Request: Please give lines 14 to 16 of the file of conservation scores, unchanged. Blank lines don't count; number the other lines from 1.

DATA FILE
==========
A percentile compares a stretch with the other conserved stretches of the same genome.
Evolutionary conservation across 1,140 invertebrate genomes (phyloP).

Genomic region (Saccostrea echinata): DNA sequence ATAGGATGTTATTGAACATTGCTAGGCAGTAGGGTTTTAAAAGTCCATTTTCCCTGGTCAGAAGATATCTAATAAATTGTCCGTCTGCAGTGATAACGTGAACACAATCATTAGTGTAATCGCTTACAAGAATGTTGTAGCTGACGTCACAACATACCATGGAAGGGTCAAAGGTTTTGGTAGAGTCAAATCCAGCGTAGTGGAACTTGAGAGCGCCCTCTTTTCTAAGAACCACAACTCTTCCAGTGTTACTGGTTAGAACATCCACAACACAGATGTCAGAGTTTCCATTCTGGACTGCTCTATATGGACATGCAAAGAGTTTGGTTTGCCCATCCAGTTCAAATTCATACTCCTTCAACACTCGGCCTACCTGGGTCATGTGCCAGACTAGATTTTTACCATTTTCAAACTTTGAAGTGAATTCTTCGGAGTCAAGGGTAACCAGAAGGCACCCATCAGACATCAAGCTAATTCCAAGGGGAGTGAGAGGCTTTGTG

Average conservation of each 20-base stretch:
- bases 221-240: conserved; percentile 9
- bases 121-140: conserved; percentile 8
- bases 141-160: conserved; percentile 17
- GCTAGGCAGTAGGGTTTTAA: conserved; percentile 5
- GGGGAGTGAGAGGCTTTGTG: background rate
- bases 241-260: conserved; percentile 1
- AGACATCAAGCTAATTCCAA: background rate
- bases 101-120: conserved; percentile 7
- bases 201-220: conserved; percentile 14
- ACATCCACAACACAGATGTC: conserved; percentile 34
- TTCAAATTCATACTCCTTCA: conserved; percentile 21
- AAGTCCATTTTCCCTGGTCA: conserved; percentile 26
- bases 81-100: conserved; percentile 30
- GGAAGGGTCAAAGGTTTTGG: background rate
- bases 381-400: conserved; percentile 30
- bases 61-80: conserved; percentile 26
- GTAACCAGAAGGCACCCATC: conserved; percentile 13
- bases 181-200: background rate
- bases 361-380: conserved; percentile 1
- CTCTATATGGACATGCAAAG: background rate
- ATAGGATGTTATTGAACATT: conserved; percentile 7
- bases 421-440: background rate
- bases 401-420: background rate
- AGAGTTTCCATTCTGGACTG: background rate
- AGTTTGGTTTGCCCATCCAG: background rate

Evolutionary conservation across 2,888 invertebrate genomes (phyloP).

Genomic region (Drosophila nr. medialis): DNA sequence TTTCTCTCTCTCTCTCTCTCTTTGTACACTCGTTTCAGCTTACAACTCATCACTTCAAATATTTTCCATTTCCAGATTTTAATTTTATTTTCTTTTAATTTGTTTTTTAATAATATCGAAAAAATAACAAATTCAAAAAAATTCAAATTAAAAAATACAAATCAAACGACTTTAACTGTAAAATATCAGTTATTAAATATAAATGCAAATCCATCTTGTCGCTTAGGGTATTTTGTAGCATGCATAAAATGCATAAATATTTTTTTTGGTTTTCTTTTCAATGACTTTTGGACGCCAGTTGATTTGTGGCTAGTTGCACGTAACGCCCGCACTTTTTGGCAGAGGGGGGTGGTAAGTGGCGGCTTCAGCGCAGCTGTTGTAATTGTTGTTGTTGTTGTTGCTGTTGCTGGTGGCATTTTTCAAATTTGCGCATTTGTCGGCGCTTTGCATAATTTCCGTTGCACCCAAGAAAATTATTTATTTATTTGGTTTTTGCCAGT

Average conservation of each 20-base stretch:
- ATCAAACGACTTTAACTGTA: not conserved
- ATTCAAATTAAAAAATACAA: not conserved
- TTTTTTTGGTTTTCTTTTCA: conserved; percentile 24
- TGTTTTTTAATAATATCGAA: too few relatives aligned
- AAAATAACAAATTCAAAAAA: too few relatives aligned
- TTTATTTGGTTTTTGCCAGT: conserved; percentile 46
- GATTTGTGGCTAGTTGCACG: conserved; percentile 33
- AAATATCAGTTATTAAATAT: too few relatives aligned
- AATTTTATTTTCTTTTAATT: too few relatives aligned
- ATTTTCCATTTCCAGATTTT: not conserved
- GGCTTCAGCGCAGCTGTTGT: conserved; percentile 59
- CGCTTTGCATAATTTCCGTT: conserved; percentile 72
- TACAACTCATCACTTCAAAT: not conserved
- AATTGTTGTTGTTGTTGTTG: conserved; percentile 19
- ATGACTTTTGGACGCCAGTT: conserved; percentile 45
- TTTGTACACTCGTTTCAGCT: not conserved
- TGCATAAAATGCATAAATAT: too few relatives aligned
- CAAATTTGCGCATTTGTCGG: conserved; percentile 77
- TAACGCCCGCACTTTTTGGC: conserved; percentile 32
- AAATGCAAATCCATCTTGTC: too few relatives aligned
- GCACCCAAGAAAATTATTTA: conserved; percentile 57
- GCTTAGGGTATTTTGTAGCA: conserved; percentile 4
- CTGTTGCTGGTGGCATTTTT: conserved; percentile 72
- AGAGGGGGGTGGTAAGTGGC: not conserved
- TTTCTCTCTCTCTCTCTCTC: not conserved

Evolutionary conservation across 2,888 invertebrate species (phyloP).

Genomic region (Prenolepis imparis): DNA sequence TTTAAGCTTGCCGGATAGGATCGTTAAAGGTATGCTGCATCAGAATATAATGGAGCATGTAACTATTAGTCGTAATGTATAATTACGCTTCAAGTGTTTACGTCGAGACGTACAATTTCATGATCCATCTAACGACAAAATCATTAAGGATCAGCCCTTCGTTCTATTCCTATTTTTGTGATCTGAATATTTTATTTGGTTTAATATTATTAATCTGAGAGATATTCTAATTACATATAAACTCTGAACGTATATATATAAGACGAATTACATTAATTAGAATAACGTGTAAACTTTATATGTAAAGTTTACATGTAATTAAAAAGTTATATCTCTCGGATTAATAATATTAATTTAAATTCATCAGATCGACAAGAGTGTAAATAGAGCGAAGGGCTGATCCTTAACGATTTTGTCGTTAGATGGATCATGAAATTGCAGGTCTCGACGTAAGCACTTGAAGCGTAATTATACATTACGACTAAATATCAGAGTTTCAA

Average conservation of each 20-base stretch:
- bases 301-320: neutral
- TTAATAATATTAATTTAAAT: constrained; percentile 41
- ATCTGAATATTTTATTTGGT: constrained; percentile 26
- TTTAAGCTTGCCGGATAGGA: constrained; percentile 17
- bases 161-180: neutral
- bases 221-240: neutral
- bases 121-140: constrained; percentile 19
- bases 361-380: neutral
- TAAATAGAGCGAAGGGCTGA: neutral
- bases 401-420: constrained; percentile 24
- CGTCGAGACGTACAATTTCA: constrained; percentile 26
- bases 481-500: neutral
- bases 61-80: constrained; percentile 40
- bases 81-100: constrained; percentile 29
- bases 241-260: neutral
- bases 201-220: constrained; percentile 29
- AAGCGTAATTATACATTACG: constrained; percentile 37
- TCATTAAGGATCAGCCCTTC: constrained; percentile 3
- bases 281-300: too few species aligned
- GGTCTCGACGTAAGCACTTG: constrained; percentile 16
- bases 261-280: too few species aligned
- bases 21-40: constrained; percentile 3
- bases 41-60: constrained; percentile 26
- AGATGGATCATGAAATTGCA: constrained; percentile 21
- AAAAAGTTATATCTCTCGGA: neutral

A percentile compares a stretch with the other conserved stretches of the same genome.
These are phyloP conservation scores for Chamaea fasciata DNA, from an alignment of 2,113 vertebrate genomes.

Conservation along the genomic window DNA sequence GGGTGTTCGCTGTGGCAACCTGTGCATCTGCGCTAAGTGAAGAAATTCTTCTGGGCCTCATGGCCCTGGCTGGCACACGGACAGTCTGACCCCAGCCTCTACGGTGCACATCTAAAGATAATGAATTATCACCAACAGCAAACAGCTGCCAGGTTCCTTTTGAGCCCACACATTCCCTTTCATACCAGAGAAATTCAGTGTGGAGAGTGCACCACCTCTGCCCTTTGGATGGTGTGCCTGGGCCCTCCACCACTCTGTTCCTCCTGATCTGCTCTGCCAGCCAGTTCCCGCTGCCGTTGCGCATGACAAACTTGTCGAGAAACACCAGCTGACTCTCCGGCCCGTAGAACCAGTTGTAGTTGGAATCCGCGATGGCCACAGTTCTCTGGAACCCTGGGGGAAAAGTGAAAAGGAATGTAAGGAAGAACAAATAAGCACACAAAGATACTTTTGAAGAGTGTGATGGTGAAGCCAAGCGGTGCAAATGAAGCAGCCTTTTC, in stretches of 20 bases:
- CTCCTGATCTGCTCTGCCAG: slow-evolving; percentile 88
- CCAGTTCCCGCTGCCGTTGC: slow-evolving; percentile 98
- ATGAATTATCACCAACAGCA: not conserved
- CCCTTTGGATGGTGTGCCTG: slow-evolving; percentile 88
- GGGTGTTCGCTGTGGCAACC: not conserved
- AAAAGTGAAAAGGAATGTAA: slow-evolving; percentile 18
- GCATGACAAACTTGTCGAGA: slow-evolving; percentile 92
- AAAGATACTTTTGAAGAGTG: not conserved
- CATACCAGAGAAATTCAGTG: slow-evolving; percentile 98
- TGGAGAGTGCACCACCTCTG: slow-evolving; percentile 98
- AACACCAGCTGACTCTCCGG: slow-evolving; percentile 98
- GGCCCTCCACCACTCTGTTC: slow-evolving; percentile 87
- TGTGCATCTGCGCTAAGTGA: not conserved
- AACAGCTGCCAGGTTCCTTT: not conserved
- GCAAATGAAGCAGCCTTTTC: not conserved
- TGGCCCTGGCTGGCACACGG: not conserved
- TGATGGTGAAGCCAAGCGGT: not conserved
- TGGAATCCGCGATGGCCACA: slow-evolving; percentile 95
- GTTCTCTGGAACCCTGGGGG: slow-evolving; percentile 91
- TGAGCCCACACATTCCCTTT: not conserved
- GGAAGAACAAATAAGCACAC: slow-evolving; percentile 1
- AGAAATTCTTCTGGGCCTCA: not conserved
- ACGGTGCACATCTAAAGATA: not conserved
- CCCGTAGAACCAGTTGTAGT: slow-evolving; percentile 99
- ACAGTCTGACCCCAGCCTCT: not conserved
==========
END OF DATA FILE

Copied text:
- ACATCCACAACACAGATGTC: conserved; percentile 34
- TTCAAATTCATACTCCTTCA: conserved; percentile 21
- AAGTCCATTTTCCCTGGTCA: conserved; percentile 26